Top Jindal administration officers used personal email accounts to come up with a media strategy around cuts to Medicaid.
LSU Mass Communications Professor Craig Freeman says the new revelations point to a need for Louisiana to update its public records laws.
"We haven’t really, effectively updated public records laws in probably 30 years. But we’re essentially using a 1960’s remedy for a new millennium problem," Freeman said.
At least 26 states view the use of private emails as public records, while the rest provide little or no guidance on the issue. Louisiana law vaguely states that all documents used in "the conduct, transaction or performance" of public business are considered public, unless there’s a specific exemption.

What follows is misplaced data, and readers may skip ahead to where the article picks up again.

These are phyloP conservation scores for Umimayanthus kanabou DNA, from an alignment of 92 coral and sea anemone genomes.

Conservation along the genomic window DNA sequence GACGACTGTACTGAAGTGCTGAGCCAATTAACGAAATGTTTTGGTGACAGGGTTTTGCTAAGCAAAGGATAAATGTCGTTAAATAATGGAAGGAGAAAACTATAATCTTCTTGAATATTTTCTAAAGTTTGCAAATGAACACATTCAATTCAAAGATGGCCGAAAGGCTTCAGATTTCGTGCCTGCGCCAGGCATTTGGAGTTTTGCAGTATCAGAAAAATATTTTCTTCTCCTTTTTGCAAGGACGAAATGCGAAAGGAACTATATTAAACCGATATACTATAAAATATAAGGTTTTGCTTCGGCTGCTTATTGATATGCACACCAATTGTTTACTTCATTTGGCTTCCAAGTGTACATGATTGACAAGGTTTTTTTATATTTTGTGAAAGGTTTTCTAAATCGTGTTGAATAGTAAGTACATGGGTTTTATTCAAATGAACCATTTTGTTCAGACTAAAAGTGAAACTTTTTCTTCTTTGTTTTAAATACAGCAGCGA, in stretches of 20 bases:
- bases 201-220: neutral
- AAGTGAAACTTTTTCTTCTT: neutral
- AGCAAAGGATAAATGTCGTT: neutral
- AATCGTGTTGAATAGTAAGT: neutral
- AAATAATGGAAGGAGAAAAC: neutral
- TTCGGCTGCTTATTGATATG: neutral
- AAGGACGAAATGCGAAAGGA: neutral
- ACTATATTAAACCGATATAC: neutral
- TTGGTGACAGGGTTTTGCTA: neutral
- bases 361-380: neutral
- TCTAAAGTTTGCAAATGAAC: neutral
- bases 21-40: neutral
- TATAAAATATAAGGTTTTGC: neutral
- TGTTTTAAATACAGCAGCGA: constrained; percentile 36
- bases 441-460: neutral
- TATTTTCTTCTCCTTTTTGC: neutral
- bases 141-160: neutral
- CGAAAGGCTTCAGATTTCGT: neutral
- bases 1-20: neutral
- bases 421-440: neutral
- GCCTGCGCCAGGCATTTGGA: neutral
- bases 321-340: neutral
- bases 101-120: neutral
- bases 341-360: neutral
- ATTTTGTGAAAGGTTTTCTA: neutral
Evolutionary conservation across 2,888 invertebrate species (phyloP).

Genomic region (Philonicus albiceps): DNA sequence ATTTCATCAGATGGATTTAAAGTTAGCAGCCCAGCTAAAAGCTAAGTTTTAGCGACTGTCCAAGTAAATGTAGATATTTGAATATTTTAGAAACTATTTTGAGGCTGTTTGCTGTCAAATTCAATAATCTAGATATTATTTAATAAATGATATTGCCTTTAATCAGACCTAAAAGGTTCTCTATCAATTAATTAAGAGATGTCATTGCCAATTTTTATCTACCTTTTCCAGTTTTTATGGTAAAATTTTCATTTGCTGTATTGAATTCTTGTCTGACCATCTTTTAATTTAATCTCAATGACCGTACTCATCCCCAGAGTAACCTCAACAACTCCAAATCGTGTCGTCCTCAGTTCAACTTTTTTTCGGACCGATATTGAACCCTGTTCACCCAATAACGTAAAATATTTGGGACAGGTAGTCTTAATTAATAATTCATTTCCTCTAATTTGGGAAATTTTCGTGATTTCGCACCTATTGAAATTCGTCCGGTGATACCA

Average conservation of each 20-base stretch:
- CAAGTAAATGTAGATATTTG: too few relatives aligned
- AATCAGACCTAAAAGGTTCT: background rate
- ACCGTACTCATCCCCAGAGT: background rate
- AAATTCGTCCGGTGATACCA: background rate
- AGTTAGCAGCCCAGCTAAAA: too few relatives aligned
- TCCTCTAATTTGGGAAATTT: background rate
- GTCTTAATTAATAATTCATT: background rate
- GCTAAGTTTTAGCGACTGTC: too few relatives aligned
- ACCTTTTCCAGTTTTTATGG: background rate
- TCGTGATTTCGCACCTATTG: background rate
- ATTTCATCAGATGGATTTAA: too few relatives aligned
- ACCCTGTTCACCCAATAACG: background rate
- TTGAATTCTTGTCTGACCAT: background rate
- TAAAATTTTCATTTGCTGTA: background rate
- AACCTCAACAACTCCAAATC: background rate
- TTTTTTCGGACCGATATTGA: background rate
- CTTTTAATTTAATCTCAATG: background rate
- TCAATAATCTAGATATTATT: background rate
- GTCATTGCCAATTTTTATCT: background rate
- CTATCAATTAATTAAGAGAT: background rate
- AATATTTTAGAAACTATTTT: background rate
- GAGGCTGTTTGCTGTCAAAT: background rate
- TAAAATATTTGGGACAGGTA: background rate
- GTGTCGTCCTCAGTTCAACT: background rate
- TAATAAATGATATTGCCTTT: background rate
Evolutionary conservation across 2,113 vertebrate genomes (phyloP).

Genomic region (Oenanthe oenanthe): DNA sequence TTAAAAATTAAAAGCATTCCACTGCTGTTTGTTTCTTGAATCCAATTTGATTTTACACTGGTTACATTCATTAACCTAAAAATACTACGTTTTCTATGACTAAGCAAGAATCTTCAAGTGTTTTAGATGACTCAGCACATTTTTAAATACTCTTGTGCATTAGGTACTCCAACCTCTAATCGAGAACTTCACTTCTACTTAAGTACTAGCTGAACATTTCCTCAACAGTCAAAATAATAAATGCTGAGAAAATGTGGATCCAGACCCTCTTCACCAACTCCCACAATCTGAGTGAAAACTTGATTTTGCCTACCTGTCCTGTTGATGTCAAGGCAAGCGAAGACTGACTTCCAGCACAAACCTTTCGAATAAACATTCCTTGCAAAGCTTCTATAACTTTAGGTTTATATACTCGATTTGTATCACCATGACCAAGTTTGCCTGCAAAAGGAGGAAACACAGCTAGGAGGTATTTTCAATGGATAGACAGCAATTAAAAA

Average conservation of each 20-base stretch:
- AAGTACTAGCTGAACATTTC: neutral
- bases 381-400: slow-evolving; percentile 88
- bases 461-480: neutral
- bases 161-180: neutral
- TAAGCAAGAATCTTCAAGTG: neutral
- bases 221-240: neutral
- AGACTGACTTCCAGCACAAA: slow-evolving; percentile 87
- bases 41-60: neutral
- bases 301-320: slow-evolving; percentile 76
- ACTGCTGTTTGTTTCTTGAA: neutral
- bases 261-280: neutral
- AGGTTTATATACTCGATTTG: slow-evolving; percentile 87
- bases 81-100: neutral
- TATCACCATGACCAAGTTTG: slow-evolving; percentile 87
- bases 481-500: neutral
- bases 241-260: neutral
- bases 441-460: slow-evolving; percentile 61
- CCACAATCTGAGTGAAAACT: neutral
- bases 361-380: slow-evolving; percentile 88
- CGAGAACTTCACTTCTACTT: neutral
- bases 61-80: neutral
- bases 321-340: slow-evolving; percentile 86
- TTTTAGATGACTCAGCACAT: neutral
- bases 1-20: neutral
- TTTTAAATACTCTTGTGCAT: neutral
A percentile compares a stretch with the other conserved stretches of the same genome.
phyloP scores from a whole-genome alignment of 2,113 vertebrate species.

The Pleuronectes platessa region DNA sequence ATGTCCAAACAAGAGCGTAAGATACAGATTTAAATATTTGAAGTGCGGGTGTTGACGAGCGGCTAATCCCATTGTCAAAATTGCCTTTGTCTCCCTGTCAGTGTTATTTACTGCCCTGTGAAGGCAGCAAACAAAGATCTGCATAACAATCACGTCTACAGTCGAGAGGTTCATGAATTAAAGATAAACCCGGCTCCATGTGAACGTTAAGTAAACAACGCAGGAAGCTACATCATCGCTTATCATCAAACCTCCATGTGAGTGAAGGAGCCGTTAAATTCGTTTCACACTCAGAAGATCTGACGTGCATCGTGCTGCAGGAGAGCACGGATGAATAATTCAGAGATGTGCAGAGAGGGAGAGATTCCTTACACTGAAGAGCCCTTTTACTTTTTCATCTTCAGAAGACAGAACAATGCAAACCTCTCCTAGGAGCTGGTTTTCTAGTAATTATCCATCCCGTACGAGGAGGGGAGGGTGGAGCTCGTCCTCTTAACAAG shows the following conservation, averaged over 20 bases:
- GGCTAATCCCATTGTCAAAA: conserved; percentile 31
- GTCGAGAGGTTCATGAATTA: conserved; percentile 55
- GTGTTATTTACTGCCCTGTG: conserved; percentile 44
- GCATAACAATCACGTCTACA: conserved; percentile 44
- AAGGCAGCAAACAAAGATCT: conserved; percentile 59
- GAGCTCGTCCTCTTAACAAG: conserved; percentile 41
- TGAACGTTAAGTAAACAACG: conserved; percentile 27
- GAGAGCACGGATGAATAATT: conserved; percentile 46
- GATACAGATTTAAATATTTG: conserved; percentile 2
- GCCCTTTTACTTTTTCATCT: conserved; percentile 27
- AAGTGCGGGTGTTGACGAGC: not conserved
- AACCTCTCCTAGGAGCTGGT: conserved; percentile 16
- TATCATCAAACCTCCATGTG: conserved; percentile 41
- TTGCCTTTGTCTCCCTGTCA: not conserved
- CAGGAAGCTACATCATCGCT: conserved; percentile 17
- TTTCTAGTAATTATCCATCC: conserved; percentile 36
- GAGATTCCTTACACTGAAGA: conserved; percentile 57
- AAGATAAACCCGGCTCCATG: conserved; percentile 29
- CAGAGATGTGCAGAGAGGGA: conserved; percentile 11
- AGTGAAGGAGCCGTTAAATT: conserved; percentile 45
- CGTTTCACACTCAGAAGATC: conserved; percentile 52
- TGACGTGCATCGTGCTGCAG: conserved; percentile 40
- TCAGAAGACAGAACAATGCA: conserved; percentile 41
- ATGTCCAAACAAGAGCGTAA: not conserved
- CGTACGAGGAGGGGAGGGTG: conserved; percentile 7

The Associated Press found that state officials used non-government email addresses dozens of times to communicate about a public relations offensive supporting Medicaid cuts last summer.
After the messages were excluded from a public records request, the AP received the emails from an anonymous official who was not authorized to release them.
Gov. Jindal himself was not included in the emails, and it’s still unclear whether the governor knew his top staff were using private accounts to conduct public business.